Black Census Project Quadruples Participation

The Black Futures Lab announced that it had reached a historic milestone in the Black Census Project survey, which will conclude in October 2023. The most extensive survey of Black people in the United States has gathered nearly 130,000 responses from all 50 states, four times bigger than the 2018 Black Census. The post Black Census Project Quadruples Participation appeared first on The Cincinnati Herald - Black & African American community news.

Black Census Project Quadruples Participation

By Stacy M. Brown
NNPA Newswire Senior National Correspondent
@StacyBrownMedia

The Black Futures Lab announced that it had reached a historic milestone in the Black Census Project survey, which will conclude in October 2023. The most extensive survey of Black people in the United States has gathered nearly 130,000 responses from all 50 states, four times bigger than the 2018 Black Census.

“Going/ into another presidential campaign season, we know that Black communities are still being undercounted and under-engaged,” said Alicia Garza, Founder and Principal of Black Futures Lab, who began designing the Black Census Project after the 2016 election. “It is critical that we engage Black communities early and often. Every day, policy is made about us without us. “We launched the Black Census to transform that–we take the data from the Black Census and use it to inform a Black agenda that serves as a roadmap for policymakers and politicians on how to best address the needs of Black communities.”

Garza continued, noting that “The Black Census is historic and important—there is still time for you to join us and participate so that your voice can be heard.”

The Black Census Project, launched in 2018, engages communities typically under-represented in traditional surveys and policymaking. The Black Census Project is gathering information on the opinions and views of Black people. This includes demographics and areas such as LGB+ communities, trans communities, incarcerated Black individuals, Black immigrants, and Black people living in rural areas.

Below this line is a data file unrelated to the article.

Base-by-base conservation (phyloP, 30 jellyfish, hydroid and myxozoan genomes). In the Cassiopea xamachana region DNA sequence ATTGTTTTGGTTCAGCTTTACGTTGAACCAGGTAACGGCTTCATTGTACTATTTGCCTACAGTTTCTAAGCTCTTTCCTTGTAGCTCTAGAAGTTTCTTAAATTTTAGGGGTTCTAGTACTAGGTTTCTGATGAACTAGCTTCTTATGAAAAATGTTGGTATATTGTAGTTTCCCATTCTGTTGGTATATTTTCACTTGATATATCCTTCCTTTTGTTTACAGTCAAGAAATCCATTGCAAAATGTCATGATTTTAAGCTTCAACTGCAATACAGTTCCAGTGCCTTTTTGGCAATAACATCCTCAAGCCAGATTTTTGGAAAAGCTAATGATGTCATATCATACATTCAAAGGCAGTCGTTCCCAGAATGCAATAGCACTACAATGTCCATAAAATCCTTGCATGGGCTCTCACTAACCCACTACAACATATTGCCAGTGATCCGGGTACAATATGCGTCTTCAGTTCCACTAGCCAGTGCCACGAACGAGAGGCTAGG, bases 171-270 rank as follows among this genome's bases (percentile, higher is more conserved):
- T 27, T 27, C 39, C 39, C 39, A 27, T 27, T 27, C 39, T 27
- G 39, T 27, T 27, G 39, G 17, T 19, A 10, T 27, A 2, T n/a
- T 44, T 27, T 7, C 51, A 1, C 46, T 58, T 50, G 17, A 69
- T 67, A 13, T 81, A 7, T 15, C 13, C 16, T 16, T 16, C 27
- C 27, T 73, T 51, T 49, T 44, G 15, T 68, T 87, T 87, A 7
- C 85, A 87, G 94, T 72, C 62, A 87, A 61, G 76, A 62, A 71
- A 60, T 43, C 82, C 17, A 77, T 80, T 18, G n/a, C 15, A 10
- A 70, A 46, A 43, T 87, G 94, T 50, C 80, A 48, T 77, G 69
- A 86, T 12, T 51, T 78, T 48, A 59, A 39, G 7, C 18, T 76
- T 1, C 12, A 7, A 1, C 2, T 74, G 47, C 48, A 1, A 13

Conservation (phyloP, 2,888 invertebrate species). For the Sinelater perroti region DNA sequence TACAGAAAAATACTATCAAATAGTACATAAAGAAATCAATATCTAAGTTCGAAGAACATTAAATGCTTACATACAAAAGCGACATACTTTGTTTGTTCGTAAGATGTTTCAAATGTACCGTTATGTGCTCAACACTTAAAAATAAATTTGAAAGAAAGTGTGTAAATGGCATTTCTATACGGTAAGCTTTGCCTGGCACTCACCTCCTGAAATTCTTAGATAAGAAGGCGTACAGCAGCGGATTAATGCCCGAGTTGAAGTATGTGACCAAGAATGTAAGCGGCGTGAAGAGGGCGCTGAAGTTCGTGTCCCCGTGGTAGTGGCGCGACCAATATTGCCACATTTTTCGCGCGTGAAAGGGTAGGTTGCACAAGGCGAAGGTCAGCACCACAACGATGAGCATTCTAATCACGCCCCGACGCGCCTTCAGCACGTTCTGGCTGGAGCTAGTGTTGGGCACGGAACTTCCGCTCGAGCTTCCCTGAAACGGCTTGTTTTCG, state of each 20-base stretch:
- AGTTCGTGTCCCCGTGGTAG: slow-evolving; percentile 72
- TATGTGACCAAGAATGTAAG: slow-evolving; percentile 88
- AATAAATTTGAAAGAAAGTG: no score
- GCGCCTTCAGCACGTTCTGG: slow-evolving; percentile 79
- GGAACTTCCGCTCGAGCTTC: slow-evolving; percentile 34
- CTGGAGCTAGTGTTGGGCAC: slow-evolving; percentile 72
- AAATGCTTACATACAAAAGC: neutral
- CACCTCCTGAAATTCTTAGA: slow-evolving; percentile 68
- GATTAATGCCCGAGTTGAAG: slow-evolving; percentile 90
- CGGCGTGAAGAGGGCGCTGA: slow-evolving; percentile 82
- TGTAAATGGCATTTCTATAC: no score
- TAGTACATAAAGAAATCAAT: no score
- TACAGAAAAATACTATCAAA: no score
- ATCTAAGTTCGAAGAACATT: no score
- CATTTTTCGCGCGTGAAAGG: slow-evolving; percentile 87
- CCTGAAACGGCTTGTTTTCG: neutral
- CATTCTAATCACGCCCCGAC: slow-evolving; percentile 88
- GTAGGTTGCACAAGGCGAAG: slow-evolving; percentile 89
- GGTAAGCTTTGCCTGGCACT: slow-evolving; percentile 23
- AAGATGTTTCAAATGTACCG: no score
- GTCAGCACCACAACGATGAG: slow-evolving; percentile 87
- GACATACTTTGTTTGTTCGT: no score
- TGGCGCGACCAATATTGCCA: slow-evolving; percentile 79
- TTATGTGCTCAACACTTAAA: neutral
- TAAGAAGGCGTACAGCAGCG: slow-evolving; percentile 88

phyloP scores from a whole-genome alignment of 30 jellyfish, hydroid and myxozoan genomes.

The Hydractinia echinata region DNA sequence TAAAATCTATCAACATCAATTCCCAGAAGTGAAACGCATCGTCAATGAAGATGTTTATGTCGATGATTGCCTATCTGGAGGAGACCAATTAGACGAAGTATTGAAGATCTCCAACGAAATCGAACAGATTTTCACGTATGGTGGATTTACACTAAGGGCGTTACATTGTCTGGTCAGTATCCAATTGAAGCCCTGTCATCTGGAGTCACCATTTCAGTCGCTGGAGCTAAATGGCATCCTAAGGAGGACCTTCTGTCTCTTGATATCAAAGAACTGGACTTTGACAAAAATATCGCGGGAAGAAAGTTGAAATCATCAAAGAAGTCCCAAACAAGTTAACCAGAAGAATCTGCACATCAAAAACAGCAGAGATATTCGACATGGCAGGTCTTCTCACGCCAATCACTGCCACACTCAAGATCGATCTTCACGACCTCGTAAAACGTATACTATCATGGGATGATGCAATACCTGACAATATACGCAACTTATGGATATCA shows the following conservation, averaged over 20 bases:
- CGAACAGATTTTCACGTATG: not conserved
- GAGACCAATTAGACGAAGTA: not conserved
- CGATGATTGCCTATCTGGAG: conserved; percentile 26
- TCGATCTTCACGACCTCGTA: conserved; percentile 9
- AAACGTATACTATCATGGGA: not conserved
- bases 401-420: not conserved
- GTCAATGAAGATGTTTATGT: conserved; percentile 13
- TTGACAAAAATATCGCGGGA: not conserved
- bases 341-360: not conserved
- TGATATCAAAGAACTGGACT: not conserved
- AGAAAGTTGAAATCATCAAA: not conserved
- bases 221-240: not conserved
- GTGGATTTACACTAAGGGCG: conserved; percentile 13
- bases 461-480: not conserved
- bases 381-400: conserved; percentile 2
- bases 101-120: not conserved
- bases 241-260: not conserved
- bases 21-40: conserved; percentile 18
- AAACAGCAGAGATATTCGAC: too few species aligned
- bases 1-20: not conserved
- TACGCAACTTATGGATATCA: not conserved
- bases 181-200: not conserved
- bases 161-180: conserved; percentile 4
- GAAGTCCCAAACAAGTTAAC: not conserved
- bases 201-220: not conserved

“Now more than ever, it is essential that Black trans people are seen, heard, and counted,” said Aria Sa’id, Founder Emeritus of the Transgender District. “Given all the attacks on trans rights, we know Black trans folks will be the most impacted. While our rights are being taken away and our communities are being targeted, very few people are talking to trans people about what we’re experiencing, and what support we need to live dignified lives. The Black Census does this and gets information from us about our needs and experiences, and what we want to see for our futures. The experiences of Black trans people matter, not just for us, but for all Black communities.”

Once the Black Census closes in October, Black Futures Lab said it would use the survey to design and release the Black Agenda 2024 in early 2024. The Black Agenda 2024 is a policy roadmap that will inform legislators nationwide of the critical priorities of Black communities across America. The tool will also help activate and involve Black voters before elections. Officials said it would encourage Black communities to participate and use their political power to inform, influence, and impact institutions and decision-makers involved with Black people.

“With the 2024 presidential elections right around the corner, and the first GOP debate kicking off tonight, we know Black votes matter; Black people do too,” said Angela Rye, Principal and CEO of IMPACT Strategies. “To be powerful in politics, Black people must curate, shape, and push our own political agenda—a Black agenda–and the Black Census Project equips us to do that. That is why this project is tremendously important.”

According to a news release, over 30,000 Black people nationwide participated in the first Black Census Project in 2018. The Black Futures Lab used the results to identify pressing legislative and policy priorities, turning the survey into a national, state, and municipal policy platform to guide 2020 Presidential candidates as they devised strategies to earn the support of Black voters.

In 2022 and 2023, Black Futures Lab collaborated with over 50 Black-led grassroots organizations, more than a dozen national media partners, and Black influencers. The organization said it has reached over 129,000 Black people nationwide. Most respondents (64%) are from the South; 14% are from the Midwest, 13% are from the Northeast, and 10% are from the West. Nearly half (40%) of respondents are ages 60+; a quarter are 50–59, 17% are 40–49, 12% are 30-39, 4% are 25–29, and 4% are 18–24.

Initial findings show the top three issues for Black people are:
• Low wages that are not enough to sustain a family: 39%
• Gun violence: 32%
• Schools that fail to prepare children adequately: 32%

“This is the largest survey of Black people in American history—there is nothing else that comes close,” said Michael Harriot, writer, and author of Black AF History: The Un-Whitewashed Story of America. “This is a way for people to actually know what Black voters want, and what Black voters are concerned about. It also has historical significance and gives us the ability to dispel myths about Black people with real data.”

Some participants who complete the survey at BlackCensus.org will be eligible to receive a $20 gift card.

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